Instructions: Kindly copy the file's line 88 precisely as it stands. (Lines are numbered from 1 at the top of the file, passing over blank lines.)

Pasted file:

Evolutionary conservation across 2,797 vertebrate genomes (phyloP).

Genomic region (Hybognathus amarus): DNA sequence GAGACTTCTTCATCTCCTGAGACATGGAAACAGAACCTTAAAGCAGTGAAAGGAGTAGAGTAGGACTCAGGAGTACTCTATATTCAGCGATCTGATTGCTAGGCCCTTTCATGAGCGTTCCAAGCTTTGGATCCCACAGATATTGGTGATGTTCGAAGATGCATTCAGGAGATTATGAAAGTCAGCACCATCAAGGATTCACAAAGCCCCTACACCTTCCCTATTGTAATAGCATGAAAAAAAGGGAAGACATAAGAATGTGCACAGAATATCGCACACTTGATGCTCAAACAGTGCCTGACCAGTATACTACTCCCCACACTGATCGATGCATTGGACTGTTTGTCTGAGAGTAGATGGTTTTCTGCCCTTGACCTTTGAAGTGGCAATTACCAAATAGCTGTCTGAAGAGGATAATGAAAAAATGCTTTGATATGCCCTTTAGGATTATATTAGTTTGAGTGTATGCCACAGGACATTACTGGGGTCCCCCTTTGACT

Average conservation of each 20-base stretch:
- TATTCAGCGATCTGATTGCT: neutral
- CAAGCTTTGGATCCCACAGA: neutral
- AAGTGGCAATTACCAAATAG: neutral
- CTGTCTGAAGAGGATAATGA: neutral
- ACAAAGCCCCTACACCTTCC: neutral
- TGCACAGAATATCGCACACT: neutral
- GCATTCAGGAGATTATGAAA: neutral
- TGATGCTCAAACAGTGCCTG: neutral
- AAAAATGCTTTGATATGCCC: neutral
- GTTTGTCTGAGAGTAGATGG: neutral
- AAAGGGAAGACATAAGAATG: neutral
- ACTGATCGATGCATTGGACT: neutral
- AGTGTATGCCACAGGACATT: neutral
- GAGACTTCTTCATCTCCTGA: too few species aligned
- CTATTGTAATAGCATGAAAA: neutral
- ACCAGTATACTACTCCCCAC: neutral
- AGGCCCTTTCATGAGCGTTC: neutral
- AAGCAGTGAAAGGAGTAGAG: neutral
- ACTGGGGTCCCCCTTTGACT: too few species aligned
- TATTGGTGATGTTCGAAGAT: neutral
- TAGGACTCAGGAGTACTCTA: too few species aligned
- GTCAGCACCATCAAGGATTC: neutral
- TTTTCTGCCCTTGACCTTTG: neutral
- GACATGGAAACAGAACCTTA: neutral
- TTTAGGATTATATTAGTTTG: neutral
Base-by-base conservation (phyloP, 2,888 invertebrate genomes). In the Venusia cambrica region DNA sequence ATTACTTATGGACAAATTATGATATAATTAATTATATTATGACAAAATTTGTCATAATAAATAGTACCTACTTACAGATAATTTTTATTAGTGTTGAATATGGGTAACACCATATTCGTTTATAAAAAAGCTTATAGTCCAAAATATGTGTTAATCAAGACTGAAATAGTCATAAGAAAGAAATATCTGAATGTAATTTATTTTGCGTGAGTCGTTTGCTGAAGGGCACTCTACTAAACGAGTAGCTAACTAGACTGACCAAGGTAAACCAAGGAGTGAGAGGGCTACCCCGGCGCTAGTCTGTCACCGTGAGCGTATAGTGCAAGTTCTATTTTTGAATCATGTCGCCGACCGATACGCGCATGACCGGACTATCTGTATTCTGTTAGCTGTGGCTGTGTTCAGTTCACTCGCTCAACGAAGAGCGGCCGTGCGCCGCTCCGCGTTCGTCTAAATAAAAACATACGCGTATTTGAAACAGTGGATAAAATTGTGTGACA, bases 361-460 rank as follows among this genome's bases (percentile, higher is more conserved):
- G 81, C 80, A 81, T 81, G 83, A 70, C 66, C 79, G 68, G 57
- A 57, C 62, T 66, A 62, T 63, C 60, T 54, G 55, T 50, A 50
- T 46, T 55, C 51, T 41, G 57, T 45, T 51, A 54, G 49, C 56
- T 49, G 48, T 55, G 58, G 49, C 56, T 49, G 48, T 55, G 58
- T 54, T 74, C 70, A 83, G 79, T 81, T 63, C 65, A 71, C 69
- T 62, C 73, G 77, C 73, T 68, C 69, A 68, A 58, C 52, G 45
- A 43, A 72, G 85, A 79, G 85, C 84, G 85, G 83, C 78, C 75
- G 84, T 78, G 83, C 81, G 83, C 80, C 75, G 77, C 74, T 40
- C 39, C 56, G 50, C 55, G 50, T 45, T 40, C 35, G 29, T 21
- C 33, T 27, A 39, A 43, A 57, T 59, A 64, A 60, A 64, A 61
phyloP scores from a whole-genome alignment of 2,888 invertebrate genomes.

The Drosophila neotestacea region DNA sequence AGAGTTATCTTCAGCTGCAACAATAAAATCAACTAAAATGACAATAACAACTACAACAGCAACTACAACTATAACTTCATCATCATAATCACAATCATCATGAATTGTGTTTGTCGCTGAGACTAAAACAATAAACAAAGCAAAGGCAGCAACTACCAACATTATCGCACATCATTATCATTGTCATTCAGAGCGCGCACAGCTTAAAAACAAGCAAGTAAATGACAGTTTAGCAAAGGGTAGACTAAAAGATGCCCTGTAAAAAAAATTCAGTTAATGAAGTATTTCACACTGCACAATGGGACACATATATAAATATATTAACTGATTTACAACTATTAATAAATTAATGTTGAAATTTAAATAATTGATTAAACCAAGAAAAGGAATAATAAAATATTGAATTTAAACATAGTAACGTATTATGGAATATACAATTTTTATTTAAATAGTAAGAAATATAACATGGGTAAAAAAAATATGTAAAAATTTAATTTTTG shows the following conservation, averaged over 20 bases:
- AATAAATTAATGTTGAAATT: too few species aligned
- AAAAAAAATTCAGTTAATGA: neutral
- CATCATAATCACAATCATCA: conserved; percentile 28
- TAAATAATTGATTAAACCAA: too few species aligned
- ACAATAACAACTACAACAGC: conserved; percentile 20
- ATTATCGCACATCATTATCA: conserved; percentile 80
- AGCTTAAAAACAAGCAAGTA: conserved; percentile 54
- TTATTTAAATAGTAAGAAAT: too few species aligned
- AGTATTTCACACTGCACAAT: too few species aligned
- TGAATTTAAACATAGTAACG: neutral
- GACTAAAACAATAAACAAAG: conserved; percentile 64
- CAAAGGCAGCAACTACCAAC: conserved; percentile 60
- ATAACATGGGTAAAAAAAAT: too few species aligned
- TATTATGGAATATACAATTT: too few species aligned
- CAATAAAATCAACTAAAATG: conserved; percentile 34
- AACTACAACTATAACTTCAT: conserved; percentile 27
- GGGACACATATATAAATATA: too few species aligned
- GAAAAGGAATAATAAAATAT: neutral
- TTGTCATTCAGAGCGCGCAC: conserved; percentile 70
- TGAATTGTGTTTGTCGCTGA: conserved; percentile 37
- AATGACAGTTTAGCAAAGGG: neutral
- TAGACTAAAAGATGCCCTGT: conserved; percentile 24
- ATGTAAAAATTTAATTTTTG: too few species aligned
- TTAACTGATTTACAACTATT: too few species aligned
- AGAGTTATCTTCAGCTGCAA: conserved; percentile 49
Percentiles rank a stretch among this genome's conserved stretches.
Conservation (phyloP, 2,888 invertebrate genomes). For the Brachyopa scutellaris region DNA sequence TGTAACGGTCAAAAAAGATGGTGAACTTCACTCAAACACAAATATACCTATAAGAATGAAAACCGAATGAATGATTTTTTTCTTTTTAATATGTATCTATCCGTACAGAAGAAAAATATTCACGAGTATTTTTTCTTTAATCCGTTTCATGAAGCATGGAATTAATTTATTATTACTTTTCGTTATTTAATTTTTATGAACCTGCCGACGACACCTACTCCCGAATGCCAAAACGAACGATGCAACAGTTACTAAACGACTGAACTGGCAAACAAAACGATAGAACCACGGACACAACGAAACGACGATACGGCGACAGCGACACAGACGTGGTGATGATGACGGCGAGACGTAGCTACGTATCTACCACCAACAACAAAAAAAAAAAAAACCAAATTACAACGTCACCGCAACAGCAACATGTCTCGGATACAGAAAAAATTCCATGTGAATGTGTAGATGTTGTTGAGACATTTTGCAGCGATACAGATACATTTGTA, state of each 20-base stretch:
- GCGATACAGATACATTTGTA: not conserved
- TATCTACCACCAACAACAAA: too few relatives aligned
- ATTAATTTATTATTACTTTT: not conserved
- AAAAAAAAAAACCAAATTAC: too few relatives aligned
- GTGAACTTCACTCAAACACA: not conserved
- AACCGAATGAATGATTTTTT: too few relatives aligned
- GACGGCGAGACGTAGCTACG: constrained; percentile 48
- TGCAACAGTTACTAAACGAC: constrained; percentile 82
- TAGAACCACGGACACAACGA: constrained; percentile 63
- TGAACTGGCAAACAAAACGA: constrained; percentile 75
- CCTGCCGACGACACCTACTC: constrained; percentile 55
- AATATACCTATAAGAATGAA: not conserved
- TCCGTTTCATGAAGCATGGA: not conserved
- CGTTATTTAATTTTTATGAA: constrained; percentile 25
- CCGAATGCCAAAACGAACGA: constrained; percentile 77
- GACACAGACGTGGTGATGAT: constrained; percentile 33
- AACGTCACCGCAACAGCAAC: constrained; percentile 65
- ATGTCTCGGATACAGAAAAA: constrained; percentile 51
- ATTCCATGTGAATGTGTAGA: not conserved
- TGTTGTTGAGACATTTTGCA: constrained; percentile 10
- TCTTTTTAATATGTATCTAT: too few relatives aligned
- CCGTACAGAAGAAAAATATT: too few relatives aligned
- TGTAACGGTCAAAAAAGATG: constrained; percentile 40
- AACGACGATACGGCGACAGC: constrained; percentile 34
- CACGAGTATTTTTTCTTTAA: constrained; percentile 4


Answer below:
- TGTTGTTGAGACATTTTGCA: constrained; percentile 10